Sediment Transport in a Coastal Plain Estuaryby Maynard M. Nichols,
Serial Information: Journal of the Waterways and Harbors Division, 1967, Vol. 93, Issue 4, Pg. 83-96
Document Type: Journal Paper
Abstract: Observations of net flow and suspended sediment were made in the Rappahannock Estuary, Virginia, to delineate patterns of transport that lead to partial entrapment of sediment in the middle estuary. The estuary is characteristic of the partly mixed type; its main channel is bordered by extensive submerged shoals. River-borne sediments are flushed downstream through the upper estuary mainly over the shoals. In the middle estuary, sediment is partly entrapped on the north shoals or deposited on the basin floor. Another part is redistributed headward in the channel along with estuarine produced organic constituents. Upstream transport by density currents is augmented by alternating tidal flow that favors differential settling and selective transport of coarse-grained particles. Near the head, rapid advective mixing and moderate tidal turbulence act to deter deposition and recirculate sediment downstream over the shoals. Engineering measures in similar systems should be planned to take advantage of natural self-flushing features.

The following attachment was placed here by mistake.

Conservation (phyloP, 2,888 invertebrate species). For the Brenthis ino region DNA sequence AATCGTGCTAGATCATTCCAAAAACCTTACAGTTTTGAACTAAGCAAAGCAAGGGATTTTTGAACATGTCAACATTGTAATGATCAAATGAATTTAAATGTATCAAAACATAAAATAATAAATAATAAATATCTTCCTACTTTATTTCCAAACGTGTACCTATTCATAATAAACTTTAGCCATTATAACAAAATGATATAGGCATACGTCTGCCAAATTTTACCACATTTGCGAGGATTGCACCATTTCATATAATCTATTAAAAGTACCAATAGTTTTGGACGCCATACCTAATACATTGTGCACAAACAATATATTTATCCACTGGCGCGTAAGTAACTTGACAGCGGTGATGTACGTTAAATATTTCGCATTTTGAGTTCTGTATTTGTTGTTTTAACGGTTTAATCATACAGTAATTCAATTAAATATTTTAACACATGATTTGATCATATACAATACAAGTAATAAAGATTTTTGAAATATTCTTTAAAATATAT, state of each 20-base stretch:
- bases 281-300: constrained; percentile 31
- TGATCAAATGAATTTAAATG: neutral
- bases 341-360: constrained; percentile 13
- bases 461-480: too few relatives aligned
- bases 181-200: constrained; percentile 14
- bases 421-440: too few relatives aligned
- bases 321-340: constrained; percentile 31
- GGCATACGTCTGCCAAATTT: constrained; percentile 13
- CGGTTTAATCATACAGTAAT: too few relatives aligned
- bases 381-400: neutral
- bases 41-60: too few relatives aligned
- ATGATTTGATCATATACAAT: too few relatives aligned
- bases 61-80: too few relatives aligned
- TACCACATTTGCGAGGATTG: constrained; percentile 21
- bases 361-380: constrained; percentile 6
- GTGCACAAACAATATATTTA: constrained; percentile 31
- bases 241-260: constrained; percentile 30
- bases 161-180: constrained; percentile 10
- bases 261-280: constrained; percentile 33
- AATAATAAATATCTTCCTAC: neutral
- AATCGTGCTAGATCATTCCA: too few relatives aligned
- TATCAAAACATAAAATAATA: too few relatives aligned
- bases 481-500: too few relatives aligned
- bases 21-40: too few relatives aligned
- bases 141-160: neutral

Subject Headings: Sediment transport | Estuaries | Coastal plains | Shoals | Tides | Density currents | Suspended sediment | North America | Virginia | United States
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